Maryland

Filed Under:Maryland

May 1970: College Park Explodes

Student protesters face down riot police on Route 1, University of Maryland, 1970 (Photo source: University of Maryland Special Collections) The May 4, 1970 antiwar protest at Kent State University in Ohio, in which National Guard troops fired into a crowd of demonstrators protesting the Nixon Administration's invasion of Cambodia and shot four of them dead, was a traumatic event that burned itself into the American collective memory.  A photo of a teenage girl crying out in shock over the body of one of the slain students became, for many, the iconic image that captured a frighteningly turbulent time.

But it's almost forgotten that the University of Maryland's flagship campus in College Park was rocked by a protest that was bigger and possibly more raucous than the one at Kent State.

Filed Under:DC, Maryland

Baseball But No Palm Trees: Nats Wartime Spring Training

President Franklin D. Roosevelt, shown here in throwing out the ceremonial first pitch at Griffith Stadium in 1934, recommended that baseball continue during World War II. However, teams were expected curtail travel and conduct spring training close to home. (Photo source: National Archives)Ah, Major League Baseball Spring Training, the annual spring rite when ball clubs escape the cold of the north and go to Florida or Arizona to shake off the winter rust. Teams have been doing it for over one hundred years.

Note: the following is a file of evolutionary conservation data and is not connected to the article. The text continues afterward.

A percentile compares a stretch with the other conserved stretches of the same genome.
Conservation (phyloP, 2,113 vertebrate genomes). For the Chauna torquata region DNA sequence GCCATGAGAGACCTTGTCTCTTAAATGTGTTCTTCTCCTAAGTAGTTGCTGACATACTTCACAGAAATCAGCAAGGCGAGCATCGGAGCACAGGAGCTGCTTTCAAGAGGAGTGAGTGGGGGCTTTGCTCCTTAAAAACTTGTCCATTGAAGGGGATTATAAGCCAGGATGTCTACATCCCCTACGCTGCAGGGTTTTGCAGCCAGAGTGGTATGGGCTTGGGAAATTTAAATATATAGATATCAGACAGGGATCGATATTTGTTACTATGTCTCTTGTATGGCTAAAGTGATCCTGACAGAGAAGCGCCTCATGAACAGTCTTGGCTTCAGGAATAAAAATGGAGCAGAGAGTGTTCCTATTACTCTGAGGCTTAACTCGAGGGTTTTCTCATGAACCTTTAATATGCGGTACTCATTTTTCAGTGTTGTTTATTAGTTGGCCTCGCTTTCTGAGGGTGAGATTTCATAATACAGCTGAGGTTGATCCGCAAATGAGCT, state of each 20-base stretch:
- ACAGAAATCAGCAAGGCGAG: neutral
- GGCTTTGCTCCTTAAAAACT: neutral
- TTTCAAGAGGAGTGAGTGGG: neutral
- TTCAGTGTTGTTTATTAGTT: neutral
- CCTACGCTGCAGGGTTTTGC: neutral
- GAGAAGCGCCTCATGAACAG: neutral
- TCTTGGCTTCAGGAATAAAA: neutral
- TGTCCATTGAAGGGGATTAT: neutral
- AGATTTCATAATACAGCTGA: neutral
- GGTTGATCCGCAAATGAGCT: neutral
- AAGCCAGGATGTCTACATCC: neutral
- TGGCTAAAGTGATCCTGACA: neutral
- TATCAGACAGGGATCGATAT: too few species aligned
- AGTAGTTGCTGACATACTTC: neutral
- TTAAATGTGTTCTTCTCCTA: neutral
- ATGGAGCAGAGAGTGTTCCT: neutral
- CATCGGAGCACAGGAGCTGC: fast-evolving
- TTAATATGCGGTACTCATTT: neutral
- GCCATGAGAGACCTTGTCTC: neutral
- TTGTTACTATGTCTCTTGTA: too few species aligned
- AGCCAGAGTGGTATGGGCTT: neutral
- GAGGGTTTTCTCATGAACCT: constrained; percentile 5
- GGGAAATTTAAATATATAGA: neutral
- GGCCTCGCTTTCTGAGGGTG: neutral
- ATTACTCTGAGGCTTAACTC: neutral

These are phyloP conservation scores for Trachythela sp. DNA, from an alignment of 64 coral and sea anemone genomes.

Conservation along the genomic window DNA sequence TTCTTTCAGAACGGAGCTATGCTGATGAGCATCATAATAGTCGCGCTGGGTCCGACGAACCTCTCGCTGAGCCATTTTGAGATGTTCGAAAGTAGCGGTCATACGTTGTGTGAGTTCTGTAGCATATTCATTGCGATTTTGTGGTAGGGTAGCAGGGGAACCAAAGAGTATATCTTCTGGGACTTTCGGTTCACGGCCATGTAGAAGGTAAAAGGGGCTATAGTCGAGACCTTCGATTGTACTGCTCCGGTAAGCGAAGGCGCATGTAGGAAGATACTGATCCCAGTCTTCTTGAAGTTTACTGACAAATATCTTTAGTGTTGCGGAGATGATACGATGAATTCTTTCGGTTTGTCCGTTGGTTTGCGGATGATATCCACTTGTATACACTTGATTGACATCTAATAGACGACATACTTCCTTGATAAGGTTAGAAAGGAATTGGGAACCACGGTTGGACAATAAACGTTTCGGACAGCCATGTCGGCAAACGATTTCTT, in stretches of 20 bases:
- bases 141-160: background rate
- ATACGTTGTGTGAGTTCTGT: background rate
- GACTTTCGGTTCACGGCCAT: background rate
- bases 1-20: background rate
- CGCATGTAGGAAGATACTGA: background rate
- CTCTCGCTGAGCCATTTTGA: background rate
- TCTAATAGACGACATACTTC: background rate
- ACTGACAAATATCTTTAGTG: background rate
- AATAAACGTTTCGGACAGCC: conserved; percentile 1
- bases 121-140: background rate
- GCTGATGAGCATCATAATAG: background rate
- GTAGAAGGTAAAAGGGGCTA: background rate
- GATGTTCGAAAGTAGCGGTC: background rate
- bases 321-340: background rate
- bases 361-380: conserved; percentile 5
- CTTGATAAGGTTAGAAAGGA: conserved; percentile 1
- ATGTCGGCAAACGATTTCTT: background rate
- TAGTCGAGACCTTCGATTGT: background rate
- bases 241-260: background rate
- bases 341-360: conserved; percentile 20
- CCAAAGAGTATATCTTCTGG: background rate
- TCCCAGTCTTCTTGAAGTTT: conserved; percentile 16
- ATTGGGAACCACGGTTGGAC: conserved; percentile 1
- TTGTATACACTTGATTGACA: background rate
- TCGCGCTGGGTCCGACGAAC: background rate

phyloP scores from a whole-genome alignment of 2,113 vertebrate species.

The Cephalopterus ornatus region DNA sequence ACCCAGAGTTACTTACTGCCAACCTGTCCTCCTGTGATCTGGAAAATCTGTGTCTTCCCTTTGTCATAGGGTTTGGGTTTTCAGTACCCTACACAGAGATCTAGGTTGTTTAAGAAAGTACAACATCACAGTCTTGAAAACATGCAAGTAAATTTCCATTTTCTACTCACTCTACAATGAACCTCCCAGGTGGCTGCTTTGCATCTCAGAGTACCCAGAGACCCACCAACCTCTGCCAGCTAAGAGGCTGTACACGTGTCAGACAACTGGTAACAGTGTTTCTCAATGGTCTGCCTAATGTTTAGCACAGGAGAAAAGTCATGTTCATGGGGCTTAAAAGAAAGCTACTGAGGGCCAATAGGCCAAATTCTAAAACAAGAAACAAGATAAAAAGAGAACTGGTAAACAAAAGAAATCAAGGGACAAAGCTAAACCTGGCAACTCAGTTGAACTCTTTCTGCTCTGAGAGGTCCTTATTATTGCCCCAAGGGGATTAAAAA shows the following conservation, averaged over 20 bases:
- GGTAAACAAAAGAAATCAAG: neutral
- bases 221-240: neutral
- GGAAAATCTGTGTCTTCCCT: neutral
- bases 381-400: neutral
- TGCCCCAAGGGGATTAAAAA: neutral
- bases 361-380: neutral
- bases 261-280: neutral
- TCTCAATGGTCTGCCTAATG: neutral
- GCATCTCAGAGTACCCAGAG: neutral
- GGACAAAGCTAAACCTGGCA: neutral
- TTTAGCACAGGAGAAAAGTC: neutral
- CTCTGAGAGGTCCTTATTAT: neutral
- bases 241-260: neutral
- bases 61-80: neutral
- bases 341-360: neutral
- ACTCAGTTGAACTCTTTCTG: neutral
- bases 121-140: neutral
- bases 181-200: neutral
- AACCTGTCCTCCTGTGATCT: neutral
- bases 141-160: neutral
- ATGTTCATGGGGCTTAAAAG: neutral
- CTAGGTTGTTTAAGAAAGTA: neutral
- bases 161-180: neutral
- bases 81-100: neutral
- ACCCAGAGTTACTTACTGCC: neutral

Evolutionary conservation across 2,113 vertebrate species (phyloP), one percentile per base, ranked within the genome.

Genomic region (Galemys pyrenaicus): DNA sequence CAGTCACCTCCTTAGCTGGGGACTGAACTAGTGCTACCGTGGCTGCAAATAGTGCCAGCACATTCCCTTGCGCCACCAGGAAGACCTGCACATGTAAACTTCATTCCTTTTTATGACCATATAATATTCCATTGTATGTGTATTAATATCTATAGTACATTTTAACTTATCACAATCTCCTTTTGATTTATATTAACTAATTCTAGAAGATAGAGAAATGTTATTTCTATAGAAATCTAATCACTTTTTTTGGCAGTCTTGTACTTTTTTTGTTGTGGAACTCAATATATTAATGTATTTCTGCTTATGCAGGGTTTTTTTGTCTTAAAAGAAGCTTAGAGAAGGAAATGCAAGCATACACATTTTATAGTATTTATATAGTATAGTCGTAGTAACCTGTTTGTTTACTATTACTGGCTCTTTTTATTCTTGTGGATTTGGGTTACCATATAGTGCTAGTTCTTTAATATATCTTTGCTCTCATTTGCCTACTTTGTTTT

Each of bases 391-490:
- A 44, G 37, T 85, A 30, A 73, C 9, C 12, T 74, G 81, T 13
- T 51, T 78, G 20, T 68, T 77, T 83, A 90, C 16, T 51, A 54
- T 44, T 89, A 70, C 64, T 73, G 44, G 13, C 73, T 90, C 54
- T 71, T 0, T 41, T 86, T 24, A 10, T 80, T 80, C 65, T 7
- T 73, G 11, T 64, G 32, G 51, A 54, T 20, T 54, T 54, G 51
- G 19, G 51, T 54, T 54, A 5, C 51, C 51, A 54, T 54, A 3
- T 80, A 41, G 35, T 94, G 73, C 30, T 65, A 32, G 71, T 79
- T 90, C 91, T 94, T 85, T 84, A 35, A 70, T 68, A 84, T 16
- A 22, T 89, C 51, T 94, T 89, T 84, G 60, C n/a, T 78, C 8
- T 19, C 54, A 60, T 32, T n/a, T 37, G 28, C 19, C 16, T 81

In fact, our hometown Washington Nationals began the trend – sort of –  in 1888 when they became the first club to hold camp in Florida, setting up shop in Jacksonville. The experiment was a little before its time. When the Nats finished the 1888 season with a 46-86 record (a mere 37 and a half games out of first place), they and other teams decided traveling South to train was not a recipe for success.

It took a few years, but teams eventually reconsidered and – thanks largely to a sunshine state building boom – Florida’s Grapefruit League was well established by the 1930s. The Washington Senators camped in Orlando in 1936 and stayed there until 1960, except for a memorable three-year stretch during World War II.

Filed Under:DC, Maryland

DC's TB Problem

Glenn Dale Hospital and Sanatorium (Photo source: Wikipedia)Now abandoned, Glenn Dale Hospital and Sanatorium was Washington's response to its Tuberculosis problem in the 1930s. (Photo source: Wikipedia) Tonight at 9pm, WETA TV 26 and WETA HD premiere the new American Experience film The Forgotten Plague, which details the impact of Tuberculosis on American society. TB was a problem everywhere. But, the disease hit few places as hard as it hit Washington, D.C. In fact, according to a 1934 report by the District Medical Society, only Memphis, San Antonio and New Orleans had higher death rates among large cities in the United States.

The stats were alarming. They were also somewhat surprising, at least according to some. As the DMS report noted, since D.C. “is less congested and the economic situation is better than in any other city in this country, we should have one of the lowest death rates.” However, the rate in the nation’s capital was “higher even than that of Baltimore, where congestion and the economic situation are notoriously unfavorable.” (Sorry, Baltimore, apparently you were the measuring stick for terrible public health in the 1930s.)